Wednesday, April 24, 2019

A Homily on Saint Mary of Egypt

March 31, 2019  
Filed under Gallery

There are so many things we can learn from St. Mary. The Church gives her to us during this time of fasting as the supreme example of a life of asceticism. Last Sunday was the Sunday of St. John Climacus whose book The Ladder of Divine Ascent is the supreme ascetical text, and this week we have St. Mary of Egypt who shows us the supreme ascetical life. We even read her entire life during the Great Canon of St. Andrew this past Thursday, so you know that she is incredibly important. There are so many things we can learn from her—but the thing I want to focus on is the remembrance of sins.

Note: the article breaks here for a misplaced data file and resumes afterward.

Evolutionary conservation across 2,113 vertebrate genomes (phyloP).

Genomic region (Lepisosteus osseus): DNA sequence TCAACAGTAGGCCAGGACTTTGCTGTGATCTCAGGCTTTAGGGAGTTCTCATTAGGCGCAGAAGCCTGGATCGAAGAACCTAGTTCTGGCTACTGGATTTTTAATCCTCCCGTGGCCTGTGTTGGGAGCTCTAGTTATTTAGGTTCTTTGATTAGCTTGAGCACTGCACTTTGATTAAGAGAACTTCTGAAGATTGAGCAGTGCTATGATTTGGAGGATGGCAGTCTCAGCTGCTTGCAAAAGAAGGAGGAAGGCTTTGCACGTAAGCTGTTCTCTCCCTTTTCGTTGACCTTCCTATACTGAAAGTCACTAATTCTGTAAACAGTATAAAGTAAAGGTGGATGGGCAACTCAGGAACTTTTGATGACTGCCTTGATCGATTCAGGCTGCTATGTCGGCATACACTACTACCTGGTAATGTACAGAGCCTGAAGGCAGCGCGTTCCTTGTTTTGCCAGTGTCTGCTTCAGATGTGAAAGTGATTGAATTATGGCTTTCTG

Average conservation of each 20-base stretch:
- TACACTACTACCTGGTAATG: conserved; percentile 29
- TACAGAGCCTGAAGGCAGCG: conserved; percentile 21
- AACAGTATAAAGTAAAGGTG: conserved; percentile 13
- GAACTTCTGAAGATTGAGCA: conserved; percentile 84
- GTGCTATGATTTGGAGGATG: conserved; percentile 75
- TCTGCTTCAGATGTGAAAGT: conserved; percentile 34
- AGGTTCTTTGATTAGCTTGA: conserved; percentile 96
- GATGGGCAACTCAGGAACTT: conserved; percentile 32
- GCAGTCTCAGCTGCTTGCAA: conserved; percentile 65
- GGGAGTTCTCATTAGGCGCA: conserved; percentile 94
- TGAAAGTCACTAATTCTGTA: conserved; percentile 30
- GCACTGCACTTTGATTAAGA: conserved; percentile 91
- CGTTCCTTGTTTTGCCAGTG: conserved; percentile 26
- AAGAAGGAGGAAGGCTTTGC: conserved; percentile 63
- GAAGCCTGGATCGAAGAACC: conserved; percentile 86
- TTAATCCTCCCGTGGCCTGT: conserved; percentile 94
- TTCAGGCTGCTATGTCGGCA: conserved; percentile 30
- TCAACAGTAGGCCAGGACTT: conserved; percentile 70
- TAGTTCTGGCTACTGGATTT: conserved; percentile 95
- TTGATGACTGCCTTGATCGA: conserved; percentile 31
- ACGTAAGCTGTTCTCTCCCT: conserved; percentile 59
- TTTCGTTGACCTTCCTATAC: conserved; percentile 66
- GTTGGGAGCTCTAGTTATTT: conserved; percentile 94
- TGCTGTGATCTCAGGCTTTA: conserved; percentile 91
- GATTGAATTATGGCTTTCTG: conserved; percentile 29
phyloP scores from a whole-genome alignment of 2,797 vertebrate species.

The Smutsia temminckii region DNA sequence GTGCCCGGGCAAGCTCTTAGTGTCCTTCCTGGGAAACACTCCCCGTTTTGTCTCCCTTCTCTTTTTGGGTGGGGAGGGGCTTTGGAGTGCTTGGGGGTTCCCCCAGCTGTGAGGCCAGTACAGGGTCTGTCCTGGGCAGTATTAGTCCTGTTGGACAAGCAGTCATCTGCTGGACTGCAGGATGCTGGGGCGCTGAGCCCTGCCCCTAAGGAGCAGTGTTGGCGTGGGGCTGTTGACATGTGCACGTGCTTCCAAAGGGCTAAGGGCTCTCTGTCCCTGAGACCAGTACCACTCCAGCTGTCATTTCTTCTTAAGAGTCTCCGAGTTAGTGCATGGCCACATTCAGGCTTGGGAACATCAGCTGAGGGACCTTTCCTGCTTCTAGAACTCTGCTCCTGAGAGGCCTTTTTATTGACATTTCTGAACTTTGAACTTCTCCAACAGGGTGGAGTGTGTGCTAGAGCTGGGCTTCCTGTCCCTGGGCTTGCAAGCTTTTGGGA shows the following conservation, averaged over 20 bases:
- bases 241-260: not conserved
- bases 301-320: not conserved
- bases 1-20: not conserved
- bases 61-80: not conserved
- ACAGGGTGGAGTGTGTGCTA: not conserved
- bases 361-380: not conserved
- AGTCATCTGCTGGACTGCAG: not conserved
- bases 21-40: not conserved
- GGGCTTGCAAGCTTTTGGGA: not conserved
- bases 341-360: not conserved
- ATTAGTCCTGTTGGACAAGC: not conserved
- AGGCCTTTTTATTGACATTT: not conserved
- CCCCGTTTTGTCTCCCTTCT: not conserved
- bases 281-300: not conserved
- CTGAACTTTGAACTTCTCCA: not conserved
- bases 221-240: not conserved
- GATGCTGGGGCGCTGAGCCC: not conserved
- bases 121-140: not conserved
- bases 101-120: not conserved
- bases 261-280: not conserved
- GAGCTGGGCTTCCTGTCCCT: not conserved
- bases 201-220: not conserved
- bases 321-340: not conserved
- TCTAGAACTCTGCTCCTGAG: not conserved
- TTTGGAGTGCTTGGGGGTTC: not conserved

I think that when we are tempted to sin we like to justify it to ourselves saying “I’ll just do this now, it won’t be a big deal, I can confess it later”—but this is precisely what the devil wants us to think. Before we fall he tries to convince us that our sin is no big deal, and afterwards he tries to drive us to despair over the sin we have just committed. But as we see from the life of St. Mary, sin never has just an immediate, temporary effect—the consequences stay with us. She lived a debaucherous, lustful life of iniquity for seventeen years, but upon her dramatic conversion she fled into the desert to flee the temptations that beset her and to dedicate her life to Christ in prayer and fasting. She was in the desert for forty-seven years before she met St. Zosimas, and as she tells him, for seventeen of those years she was continually haunted by the memories of her sins—of the rich food and alcohol she consumed, of the trashy songs she used to sing, and especially of the lustful deeds she used to commit. And she says these lustful memories and temptations were like a fire raging within her. The Church Fathers even say that when we die, our soul will remember every sinful deed it ever committed. This is a heavy teaching, a hard saying. The thought of this is simply terrifying. If we really, truly believed this and had this in our heart, then it would be very hard to transgress again. And this is why the Church teaches us to remember our sins and remember death.